First things first, this NY Times piece is excellent. Its message: The administration’s Afghanistan announcement last week arose from a lengthy, intensely thorough process of debate at the highest levels of government in which no participant’s wishes seem to have been completely fulfilled. The end product is, in short, what we’d expected: a compromise.


This was an unenviable decision for Obama to make; a classic case of damned if you do, damned if you don’t. There would never be a ‘right’ answer — indeed part of the answer would have to be that victory in its purest form might never be achieved. The route he took — of deploying 30,000 additional troops in the next six months, with the aim of withdrawing them from mid-2011 — is close to what General McChrystal is thought to have wanted in terms of troop numbers, but speeded up quite dramatically. This makes it a bit of a gamble. The bet is that a medium number of new troops can be effective almost immediately, and that power can start to be handed over to a viable Afghan government and army soon after. It’s fast in, fast out. Strategically, that’s pushing the envelope somewhat. It’s high risk.


Politically, the problem is great. Obama’s policy puts him at odds with both the left and the right: hardened liberals don’t like escalation; many Republicans wanted more troops. And yet the new policy doesn’t sit too well with much of the moderate middle. Obama now owns this war in a new and powerful sense — the new strategy is his not Bush’s. He now has no alibi if the policy fails; more than that, he needs it to succeed to get the public back on his side. But this tells us something about the new President — on the big questions, political expedience isn’t as important to him as trying to get it right. Not the best way to win elections, but probably a good way to be President.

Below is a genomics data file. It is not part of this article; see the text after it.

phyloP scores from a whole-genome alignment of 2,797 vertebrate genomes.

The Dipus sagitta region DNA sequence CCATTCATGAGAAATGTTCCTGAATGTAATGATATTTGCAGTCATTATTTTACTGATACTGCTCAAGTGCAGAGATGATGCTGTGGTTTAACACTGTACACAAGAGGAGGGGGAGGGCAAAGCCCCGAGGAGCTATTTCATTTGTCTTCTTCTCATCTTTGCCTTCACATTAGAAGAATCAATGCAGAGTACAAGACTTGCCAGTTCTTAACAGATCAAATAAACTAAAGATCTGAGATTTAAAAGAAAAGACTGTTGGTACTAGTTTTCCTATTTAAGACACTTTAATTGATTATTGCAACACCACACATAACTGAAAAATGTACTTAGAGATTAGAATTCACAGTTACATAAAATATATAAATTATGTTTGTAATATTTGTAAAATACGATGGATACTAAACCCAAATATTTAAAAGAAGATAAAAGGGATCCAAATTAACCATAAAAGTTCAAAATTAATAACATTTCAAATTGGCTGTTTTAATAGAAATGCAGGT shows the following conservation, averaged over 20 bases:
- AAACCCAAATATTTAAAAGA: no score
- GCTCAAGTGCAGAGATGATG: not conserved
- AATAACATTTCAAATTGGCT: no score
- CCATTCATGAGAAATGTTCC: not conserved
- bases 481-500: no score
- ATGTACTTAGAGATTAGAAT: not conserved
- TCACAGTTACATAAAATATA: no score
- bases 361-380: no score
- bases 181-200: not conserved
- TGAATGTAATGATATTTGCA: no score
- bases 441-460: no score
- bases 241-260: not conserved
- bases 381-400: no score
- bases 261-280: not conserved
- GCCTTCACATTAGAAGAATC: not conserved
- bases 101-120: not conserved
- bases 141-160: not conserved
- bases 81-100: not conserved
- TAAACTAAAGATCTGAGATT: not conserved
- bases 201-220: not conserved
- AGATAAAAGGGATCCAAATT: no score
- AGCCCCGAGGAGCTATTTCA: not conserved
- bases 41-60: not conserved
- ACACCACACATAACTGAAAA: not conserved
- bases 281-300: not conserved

The first half of his speech at West Point was light on flourish, and that was right for the moment. It was more argumentative essay than stump speech. The second half, to my mind, was too ethereal. Obama does that stuff better than anybody, but we didn’t need it on that night. There is a danger, I think, when an appeal is made to American exceptionalism as justification for intervention — when the argument is framed in universalist, purely moralistic terms — that it looks and feels as if the brains have been switched off somewhere along the line. “We could think about costs and benefits, but it’s easier to just retreat to freedom vs. tyranny”. Framing the argument in that way does the policy a disservice. The process Obama followed was rational, it was realistic; from what we understand all options were weighed up and strategically this one was thought the best. That alone should have been the sales pitch — we’re now on the right track and here’s why. Frankly, we didn’t need all the guff about freedom — Americans have heard that one before and it’s not clear they’re buying it.


So the policy is risky strategically and politically. It’s not clear whether or not we’ve found a good answer to the question of Afghanistan. The President sold it well but could’ve done better. And — rightly or wrongly — what happens next will be a big factor when Obama runs for re-election in 2012.